2-Week Calendar

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August 28 - September 3

  • Sunday
  • Monday
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  • Wednesday
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  • Saturday
  • MUSIC

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September 4 - 10

  • Sunday
  • Monday
  • Tuesday
  • Wednesday
  • Thursday
  • Friday
  • Saturday

ALL UPCOMING EVENTS

  • MUSIC
    The Train Show
    Friday September 9, 7:00p
    Presented by Randall House Museum
    ▶ Show Details

    Cost: $15

    Tickets: Box of Delights Bookshop or at door

    A special edition show with Gary Ness and The Mud Creek Boys, featuring Joe Howe with train songs, photos & stories!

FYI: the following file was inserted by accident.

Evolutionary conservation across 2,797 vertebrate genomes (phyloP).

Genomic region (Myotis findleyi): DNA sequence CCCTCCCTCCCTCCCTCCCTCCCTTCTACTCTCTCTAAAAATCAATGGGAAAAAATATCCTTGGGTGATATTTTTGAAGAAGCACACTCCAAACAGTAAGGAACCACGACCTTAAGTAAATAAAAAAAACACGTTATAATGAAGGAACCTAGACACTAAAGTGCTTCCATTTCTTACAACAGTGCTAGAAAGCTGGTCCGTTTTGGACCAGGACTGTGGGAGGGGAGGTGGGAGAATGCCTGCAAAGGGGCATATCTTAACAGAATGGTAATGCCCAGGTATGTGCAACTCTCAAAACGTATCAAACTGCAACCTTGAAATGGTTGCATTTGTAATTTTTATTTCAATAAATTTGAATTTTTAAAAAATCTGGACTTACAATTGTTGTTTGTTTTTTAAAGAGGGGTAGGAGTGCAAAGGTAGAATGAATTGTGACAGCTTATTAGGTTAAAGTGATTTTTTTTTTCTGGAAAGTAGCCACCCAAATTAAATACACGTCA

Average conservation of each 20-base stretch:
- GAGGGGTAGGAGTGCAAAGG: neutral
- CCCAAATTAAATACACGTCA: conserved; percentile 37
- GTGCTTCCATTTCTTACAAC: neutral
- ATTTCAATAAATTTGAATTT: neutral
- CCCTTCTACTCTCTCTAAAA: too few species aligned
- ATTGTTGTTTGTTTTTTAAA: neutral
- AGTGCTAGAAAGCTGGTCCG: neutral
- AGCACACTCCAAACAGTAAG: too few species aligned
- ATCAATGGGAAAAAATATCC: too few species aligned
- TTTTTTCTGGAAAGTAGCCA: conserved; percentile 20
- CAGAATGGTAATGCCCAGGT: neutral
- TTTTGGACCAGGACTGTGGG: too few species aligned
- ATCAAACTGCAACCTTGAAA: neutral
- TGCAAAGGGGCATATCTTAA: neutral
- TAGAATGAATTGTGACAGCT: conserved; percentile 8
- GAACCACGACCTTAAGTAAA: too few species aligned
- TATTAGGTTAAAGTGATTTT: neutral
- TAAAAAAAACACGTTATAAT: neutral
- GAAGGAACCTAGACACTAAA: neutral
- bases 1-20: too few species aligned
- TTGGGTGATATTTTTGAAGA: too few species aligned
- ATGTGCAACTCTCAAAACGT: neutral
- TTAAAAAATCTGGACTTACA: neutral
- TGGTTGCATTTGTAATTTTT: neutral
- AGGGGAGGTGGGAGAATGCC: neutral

Contact: randallhouse@outlook.com  |  (902) 542-9775

  • MUSIC
    The Train Show
    Saturday September 10, 2:00p
    Presented by Randall House Museum
    ▶ Show Details

    Cost: $15

    Tickets: Box of Delights Bookshop or at the door

    Contact: randallhouse@outlook.com  |  (902) 542-9775

  • MUSIC
    Don Amero
    Saturday September 10, 7:30p–10:30p
    Presented by Don Amero
    ▶ Show Details

    Cost: $10 at the door

    Don Amero is a Winnipeg born and raised singer/ songwriter. He's been compared to John Mayer, Keith Urban and Ed Sheeran. This three time Juno nominee will be performing a solo show.

    Don Amero on YouTube

    Contact: don@donamero.com  |  (204)952-1796

  • CINEMA
    Love & Friendship
    Sunday September 11, 4:00p–5:32p
    Presented by Fundy Cinema
    ▶ Show Details